Ira remembers the time when his older sister, Randi, asked his mother where babies come from.
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Host Ira Glass talks to Eyal Levin, who says his neighbor has been propagating a lie for years about one of the most contentious issues in New York: street parking.
Chase Friedman was in an accident that left him paralyzed from the shoulders down. Ira Glass talks to him about the unusual goal he set for his recovery.
What does God get out of us praising him? Or is it actually for us? (7 minutes)
Ira Glass talks to Sam Ashner, whose debilitating fear of spiders was ruining his life. So he opted for an extraordinary treatment — the nuclear option — to deal with it.
Ira talks with comedian Rob Delany, who suffered the worst kind of loss a parent can endure — the death of his two-year-old son, Henry. Rob describes what his grief has been like and what he’s learned from it.
Host Ira Glass goes to a block in New York City where, over a year into the pandemic, neighbors are still clapping for health care workers every night at 7 p.m. (7 minutes)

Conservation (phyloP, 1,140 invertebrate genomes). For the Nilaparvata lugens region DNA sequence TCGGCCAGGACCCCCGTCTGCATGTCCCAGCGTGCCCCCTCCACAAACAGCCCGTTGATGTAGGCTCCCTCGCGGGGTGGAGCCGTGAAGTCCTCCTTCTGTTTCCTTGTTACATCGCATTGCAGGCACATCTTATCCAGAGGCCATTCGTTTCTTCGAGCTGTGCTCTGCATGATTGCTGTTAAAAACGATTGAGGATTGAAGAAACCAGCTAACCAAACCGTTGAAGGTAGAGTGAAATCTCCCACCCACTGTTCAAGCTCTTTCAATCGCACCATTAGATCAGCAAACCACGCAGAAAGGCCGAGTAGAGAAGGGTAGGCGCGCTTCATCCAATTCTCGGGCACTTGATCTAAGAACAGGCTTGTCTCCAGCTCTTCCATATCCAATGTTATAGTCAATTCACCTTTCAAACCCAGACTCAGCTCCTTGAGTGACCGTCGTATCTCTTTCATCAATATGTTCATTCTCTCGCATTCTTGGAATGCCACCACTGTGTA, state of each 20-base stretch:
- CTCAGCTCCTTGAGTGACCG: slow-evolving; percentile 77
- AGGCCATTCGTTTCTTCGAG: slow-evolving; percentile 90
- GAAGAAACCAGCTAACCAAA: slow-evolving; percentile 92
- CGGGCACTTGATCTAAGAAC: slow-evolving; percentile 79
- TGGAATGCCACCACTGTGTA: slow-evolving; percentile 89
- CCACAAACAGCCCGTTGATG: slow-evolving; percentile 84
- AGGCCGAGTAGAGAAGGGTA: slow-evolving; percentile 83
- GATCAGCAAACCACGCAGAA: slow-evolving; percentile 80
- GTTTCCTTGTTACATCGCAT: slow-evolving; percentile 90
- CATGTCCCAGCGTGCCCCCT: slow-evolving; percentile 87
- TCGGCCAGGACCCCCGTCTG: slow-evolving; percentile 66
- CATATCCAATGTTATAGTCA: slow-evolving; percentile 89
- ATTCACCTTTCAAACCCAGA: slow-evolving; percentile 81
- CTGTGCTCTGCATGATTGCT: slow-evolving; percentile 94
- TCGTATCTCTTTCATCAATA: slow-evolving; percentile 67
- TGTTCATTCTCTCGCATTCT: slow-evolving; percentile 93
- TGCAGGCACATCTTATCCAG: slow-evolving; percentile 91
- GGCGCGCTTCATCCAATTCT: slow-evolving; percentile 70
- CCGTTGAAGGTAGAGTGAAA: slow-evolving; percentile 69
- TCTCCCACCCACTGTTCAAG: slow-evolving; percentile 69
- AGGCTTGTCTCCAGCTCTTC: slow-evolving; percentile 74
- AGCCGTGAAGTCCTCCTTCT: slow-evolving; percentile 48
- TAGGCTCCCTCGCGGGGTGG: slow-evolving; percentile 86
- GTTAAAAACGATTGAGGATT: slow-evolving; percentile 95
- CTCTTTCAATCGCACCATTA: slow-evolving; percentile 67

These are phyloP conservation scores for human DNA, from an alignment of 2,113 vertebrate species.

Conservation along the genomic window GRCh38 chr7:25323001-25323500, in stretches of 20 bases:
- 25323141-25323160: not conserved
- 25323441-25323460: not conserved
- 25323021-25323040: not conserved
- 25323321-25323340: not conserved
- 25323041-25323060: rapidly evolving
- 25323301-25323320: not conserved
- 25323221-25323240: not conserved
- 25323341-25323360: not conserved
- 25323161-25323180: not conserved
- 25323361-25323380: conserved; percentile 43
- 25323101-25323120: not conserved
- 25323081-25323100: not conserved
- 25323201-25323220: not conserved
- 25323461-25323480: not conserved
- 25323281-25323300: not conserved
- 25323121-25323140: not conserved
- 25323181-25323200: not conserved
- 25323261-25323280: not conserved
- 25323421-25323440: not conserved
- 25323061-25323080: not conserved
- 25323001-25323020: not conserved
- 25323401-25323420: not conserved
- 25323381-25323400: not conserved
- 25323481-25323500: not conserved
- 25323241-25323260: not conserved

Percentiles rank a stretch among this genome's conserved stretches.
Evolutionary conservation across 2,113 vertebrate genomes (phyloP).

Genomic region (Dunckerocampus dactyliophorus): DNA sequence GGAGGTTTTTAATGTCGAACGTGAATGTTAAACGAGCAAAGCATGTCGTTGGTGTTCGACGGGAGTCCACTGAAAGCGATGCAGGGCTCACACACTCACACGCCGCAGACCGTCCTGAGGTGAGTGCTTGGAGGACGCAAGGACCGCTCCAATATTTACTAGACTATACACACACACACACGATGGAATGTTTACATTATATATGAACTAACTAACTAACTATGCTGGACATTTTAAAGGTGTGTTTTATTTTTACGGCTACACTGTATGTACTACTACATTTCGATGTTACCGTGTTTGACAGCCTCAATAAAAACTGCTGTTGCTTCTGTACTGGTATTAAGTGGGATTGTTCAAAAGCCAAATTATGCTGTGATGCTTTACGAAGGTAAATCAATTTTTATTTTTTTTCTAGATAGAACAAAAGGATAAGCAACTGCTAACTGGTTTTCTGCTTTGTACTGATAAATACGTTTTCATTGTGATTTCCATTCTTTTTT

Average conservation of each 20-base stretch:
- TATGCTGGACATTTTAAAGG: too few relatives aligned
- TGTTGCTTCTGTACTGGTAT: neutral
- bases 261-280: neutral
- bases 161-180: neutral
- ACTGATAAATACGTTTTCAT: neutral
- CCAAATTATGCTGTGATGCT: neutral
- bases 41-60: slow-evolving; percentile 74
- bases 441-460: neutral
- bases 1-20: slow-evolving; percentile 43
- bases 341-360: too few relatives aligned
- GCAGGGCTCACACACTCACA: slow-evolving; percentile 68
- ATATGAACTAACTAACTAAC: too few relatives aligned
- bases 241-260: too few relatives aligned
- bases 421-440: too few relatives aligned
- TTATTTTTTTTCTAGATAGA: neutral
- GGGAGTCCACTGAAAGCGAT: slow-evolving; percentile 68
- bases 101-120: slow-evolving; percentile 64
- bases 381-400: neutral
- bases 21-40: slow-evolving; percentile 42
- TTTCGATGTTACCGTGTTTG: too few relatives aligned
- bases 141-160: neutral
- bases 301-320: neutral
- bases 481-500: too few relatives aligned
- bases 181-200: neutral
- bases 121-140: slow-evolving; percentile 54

Host Ira Glass with the last piece in today’s show, inspired by the New York Times podcast, The Daily. (3 minutes)
You can’t get herd immunity until you deal with the herd, and get enough of them moving together in the same direction. That’s been difficult this past year, in a way it’s never been during any other epidemic in our history.
Host Ira Glass talks to writer Mitchell S.
Host Ira Glass takes us on a tour of the various ways the pandemic has affected going to college this year.
Reporter Paul Tough and Host Ira Glass look at the biggest change in admissions this year: colleges no longer requiring the SATs. Paul speaks to a student whose SAT score determined her future.
A beloved drawing goes missing from Mr. Ablao’s third grade classroom.
Lots of things go unspoken between family members, sometimes for years. We searched for a parent who had a question for their kid that they’d never been able to ask before.
A woman’s dog has an unexpected reaction to the pandemic, and a mother has to re-think how to teach her son to drive.
Ira Glass talks to journalist Jochen Bittner about a political lie from 1920s Germany and the lessons it holds for 2020s America. His op-ed about this ran in the New York Times. Bittner’s one of the people who runs the Opinion section of the German newspaper Die Zeit.